The Symposium will be sponsored by ISHS Commission Molecular Biology and In Vitro Culture
Within the framework of the 29th International Horticultural Congress to be held in Brisbane, Australia in 2014, the 1-day Symposium on “GMOs in horticulture – past, present and future” will provide a forum to present and discuss the sometimes contentious issue of GMOs in horticulture.
Abstracts are invited on the following themes:
- Biosafety regulation systems – a straightjacket to progress or necessary caution?
- Legislation and intellectual property – who gains, how mobile are genes?
- Pest, disease and herbicide resistance – have we really enhanced sustainability?
- GMOs in developing countries – have they delivered tangible results?
- Exploitation and progress of GMOs – over sold, exciting opportunities or a dead end?
- Science, consumers, agribusiness, environmentalists – consensus or anarchy?
Dr. Bart Panis’ research focuses on plant tissues culture with all its possible applications; cryopreservation, somatic embryogenesis, protoplast culture and transformation. In 1994, he co-developed the world’s first transgenic banana. Additionally, he co-ordinated many international projects dealing with plant cryopreservation and developed with Bioversity International the world banana cryobank. In 2013, he started working for Bioversity International.
Prof. Dr. Trine Hvoslef-Eide has studied tissue culture, storage of in vitro cultures, somatic embryogenesis, protein markers, genetic transformation, bioreactor cultures, ornamental plant breeding (begonia) and developmental studies on abscission using poinsettia as a model plant (inducible system). In 1993-94 she worked as an advisor on the Gene Technology Act with the Competent Authority on deliberate release of GMO in Norway, the Royal Ministry of Environment. Presently she is Professor and Head of the Imaging Centre in Norwegian University of Life Sciences (UMB).
Dr. Violeta Villegas is currently Seeds Regulatory Manager for Syngenta, covering cultivation countries in Asia-Pacific. Violy liaises with countries to responsibly introduce biotech traits into the market. Prior to joining Syngenta in 2002, she was a Research Professor at the Institute of Plant Breeding in the University of the Philippines Los Banos. She taught undergraduate and graduate courses in Plant Breeding and utilized biotechnology tools in her breeding work.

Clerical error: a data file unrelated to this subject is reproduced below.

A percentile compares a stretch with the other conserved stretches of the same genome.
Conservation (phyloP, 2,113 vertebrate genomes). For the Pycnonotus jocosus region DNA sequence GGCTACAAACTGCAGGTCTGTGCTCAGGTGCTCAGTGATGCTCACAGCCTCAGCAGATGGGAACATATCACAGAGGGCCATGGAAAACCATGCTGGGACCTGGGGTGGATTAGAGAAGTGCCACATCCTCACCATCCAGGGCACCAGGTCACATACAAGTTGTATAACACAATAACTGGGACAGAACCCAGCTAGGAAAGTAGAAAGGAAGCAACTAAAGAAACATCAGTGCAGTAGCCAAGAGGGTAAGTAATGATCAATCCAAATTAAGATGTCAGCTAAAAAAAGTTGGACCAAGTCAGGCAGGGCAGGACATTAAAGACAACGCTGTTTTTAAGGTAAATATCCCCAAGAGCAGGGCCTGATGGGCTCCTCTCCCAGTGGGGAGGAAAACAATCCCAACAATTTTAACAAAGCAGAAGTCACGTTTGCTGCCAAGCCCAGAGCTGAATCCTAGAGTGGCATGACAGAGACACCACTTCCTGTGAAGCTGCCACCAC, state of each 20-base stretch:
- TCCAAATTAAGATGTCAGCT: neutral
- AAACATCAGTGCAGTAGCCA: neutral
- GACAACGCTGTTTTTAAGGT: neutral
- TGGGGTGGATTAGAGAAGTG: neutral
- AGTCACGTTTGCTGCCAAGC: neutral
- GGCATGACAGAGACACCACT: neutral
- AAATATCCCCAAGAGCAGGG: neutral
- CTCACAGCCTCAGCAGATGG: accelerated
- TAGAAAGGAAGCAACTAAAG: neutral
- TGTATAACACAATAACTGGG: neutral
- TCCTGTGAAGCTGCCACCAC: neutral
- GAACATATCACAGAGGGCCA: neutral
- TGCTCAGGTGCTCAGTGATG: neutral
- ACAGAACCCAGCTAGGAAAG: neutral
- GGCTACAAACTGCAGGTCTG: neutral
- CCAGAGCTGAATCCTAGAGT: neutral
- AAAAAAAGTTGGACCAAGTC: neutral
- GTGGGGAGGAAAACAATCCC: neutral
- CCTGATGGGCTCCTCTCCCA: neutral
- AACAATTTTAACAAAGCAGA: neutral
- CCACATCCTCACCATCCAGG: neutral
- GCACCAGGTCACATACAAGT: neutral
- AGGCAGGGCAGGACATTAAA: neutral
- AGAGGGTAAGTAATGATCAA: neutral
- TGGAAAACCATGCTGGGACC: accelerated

Jeff Stein serves as the Asia Coordinator and Biosafety Advisor for the USAID funded Program for Biosafety Systems. In this role, Jeff provides biosafety and regulatory support for public sector research programs and regulators in developing countries in Africa and Asia. He consults with regulatory agencies as they draft biosafety-related legislation, enabling regulations, and guidance documents. He shares his 25+ years of global biosafety experience with national agricultural research centers and academic institutions to build in-country scientific capacity to set guidelines for and comply with confined field trial guidelines. Jeff is also a Biosafety Advisor associated with the Donald Danforth Plant Science Center, in St Louis, MO. Prior to this, he was Director of Regulatory Affairs for a private company. He works mostly in Nigeria, Uganda, Kenya, Ghana, Vietnam, Indonesia, and the Philippines. Jeff has served on numerous domestic and international committees that set standards for managing crops derived through biotechnology and has overseen stewardship activities. He enjoys the opportunity of working with experienced scientists in developing countries to address the political and scientific challenges to the adoption of a technology that can reduce malnutrition and disease, as well as improving the economic well-being of millions of people in developing countries.
Evelyn Mae Tecson-Mendoza is a member of the National Academy of Science and Technology (NAST) Philippines and Professor Emeritus and Scientist III at University of the Philippines Los Baños (UPLB). At UPLB, she headed the Crop Biotechnology Program of the Crop Science Cluster-Institute of Plant Breeding, and was chair of both the BS Agricultural Biotechnology and UPLB Molecular Biology and Biotechnology Program Management Committees. She obtained her BS in Chemistry cum laude (Gold Medalist) from the Mapua Institute of Technology and an MS and PhD in Biochemistry from the University of Massachusetts Amherst. She has worked extensively on biochemical aspects of Philippine agricultural and underexploited crops published in more than 100 technical papers in refereed journals. Her present research is focused on developing transgenic papaya with long shelf life and virus resistance and biochemical and molecular studies of mungbean storage proteins and coconut storage and oil body proteins.